Shedding cat becomes artist's muse for finger puppets
Gerda Osteneck said she got the idea for cat hair felt from her fluffy rescue cat, Boo
A Regina artist is looking to shed the stereotype that cat hair is a nuisance.
Instead of throwing it away, she's collecting it to create tiny works of felt art in the form of cat finger puppets.
Gerda Osteneck said she got the idea for felting with cat hair from her own feline friend after taking a felting class.
"Boo was a rescue cat we got shortly after I took a felting class, and I took one look at her 'Oh, I want to felt you.'"
Osteneck started brushing Boo regularly and saving the hair. Then she came across a book about felting cat hair and found out she wasn't the first to have the idea.
"I just laughed and walked away. But then after the amount of the hair that I collected from Boo, I got the book."
Making the felt
She explained that the process for felting cat hair is the same as felting with wool.
First a pattern is made out of a heavy plastic. Then the hair is wrapped around the plastic, and soapy water is applied.
The next step is to massage it all together, causing the hair to become felt.
Nowadays, Osteneck says all the cat hair she collects goes straight into a plastic bag to save instead of the trash can.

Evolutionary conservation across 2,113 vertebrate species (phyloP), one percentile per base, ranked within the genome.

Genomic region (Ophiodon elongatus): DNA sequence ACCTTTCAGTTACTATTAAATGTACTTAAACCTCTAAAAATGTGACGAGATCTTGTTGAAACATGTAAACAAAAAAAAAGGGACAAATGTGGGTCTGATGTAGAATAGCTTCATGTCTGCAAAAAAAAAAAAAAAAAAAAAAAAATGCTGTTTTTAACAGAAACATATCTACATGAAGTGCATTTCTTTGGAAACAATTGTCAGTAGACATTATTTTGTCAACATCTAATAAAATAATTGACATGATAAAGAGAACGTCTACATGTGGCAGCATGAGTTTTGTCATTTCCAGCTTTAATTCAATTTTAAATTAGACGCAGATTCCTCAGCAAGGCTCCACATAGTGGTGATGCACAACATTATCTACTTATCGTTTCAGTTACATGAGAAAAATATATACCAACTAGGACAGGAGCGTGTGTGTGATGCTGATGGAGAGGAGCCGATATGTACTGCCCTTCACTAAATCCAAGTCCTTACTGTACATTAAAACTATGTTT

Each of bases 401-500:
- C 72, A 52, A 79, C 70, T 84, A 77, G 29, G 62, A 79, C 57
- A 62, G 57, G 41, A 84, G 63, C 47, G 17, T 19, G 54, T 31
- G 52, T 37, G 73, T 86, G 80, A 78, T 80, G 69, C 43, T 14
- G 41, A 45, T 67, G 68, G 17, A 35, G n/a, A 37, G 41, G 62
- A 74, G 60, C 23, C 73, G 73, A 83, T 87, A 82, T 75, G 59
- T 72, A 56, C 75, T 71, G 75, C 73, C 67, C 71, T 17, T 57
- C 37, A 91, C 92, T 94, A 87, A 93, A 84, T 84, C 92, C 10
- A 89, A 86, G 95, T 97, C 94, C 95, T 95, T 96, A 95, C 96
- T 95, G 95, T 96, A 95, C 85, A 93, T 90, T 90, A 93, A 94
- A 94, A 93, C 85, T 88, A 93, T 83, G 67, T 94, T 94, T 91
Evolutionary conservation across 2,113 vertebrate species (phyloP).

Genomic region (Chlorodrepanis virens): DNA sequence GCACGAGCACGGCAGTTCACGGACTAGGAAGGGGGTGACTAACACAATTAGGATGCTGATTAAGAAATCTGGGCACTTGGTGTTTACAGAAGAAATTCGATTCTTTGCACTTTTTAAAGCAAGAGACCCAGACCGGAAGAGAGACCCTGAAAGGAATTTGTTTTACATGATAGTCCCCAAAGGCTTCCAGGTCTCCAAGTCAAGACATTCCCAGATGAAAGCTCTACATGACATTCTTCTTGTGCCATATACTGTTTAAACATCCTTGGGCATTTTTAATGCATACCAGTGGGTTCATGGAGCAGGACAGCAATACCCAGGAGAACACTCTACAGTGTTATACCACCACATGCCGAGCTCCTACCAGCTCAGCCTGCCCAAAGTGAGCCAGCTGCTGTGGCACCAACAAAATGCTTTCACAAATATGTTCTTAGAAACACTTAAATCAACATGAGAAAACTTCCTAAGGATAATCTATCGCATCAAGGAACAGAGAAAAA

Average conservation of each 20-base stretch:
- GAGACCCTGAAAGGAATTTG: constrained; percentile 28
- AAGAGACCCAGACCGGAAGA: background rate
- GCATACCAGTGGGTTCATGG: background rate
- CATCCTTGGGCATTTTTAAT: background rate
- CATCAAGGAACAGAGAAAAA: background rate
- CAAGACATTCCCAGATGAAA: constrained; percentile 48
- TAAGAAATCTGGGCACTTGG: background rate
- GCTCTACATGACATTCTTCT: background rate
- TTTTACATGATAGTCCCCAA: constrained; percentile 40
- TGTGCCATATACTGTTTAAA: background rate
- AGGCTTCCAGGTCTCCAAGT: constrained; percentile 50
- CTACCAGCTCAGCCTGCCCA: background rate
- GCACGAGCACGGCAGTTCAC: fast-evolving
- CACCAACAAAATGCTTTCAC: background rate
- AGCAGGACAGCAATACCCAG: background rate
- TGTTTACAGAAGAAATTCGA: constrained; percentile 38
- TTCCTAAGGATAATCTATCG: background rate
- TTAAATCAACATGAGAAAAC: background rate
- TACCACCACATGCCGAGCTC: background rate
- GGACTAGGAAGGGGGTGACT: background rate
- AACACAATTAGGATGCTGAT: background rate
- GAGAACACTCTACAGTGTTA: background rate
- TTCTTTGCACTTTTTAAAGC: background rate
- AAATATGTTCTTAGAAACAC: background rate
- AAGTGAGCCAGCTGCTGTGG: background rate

After she collects enough brown and grey hair from Boo, she makes the felt and then crafts it into tiny finger puppets.
Teaching the craft
Osteneck is itching to show others how it's all done.
This fall, she's teaching a class on cat hair felting for 12 to 15-year-olds at the Neil Balkwill Civic Arts Centre.
"This is the first time I've posted a class for it and I'm really quite surprised at the reaction," she said.
You can just grab your cat and brush, and the next thing you know you've got enough materials to make something.- Gerda Osteneck
Aside from learning how to make the felt, Osteneck hopes her students take away a sense of humour and openness about what makes art.
"You don't have to go out and buy a kit. You don't have to go out and fill a studio full of equipment," she said.
"You can just grab your cat and brush, and the next thing you know you've got enough materials to make something."
While her art is restricted to cat hair right now, she said she's willing to give dog fur a try in the future too.
"Haven't tried it yet, but I've got a few people who've said they'd be more than happy to provide me with dog hair."
Interested participants can register for the class online through the Regina leisure guide.
With files from CBC Radio's Morning Edition